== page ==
Christian Louboutin explains why his shoes have red bottoms

My shoes from fashion week … Could totally kill someone with these ??

A photo posted by NY Fashion Blogger & Buyer (@dressedfordreams) on

Any woman who has ever set eyes on a pair of red bottom-ed shoes (or any man who has set eyes on a woman wearing them), knows there is something special about French shoe designer Christian Louboutin’s creations.

More wearable work-of-art than shoe, Louboutins are immediately recognizable not just because of their distinct scarlet soles, but also for their opulent designs and ornamentation.

Louboutins, with their soaring heel heights (and prices), have become as iconic as the Chanel bag, and are worn by the likes of Janet Jackson, Jennifer Lopez, Sarah Jessica Parker, Dita Von Teese, Lady Gaga and Angelina Jolie.

In a recent Q&A with the designer, Forbes asked the 53-year old, Paris-born and raised master of the stiletto about his life, inspiration and how the distinctive red sole came into being.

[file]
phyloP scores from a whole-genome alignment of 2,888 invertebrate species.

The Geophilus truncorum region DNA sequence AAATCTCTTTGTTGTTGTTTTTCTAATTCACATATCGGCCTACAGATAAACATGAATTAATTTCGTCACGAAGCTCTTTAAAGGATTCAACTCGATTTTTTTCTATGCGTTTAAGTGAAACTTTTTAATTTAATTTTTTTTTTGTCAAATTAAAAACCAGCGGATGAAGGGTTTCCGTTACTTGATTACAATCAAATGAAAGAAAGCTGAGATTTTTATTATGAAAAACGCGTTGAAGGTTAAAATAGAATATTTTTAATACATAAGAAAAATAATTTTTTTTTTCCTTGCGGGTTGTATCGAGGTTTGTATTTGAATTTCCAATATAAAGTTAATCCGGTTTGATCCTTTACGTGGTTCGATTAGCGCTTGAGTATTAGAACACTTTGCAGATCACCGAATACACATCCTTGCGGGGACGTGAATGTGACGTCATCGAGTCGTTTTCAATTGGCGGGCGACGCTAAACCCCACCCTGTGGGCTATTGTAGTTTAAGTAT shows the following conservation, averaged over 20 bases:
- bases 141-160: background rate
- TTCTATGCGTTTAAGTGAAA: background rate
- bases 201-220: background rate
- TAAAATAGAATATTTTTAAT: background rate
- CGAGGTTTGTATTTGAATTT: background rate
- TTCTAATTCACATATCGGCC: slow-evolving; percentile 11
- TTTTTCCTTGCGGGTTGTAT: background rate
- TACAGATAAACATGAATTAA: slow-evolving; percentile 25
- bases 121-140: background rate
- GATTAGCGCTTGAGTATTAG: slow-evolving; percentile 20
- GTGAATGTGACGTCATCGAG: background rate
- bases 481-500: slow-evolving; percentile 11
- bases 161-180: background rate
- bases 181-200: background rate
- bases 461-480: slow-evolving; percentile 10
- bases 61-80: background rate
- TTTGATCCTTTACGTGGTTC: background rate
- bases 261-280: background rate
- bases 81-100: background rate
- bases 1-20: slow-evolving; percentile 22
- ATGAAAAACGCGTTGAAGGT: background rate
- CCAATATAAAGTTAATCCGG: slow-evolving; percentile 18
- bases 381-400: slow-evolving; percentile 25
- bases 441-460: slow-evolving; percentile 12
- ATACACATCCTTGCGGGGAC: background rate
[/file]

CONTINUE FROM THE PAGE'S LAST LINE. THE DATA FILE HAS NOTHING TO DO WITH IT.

Louboutin explained growing up with a mother and sisters helped him understand women. When he was 16 he was given a book on footwear designer Roger Vivier and he thought, ““How amazing, it really is a career. You can make a living designing shoes!” His early inspirations were cabaret dancers and showgirls. He explains he typically isolates himself for several weeks in order to conceptualize a new collection.

Also, he never advertises and his brand has remained independently owned and operated throughout its 25 years in the business, because as Louboutin explains, “The best advertising is the pleasure of women. You don’t need to advertise if there are many women who appreciated what you are doing.”

Most importantly, the interview susses out how his designs’ distinctive signature red sole — complete now with their own hashtag #redbottoms — came into being.

“When the Pensee first came off the line, a model in pink crepe, I saw that it couldn’t have come any closer to the original drawing, and yet something wasn’t right. It took me a while to figure out it was because the sole was black. I grabbed my assistant’s nail polish and painted the soles red. My early drawings of shoes were very classic: one of the first looked very much like the Pigalle that lives in my collection today. I designed quite a few shoes in the ’80s using unique materials such as fish scales and tree bark. However, the Pensee – the shoe which inspired the red sole – is the most iconic and enduring shoe, in my mind.”

Certainly a creative way to get a leg up on the competition!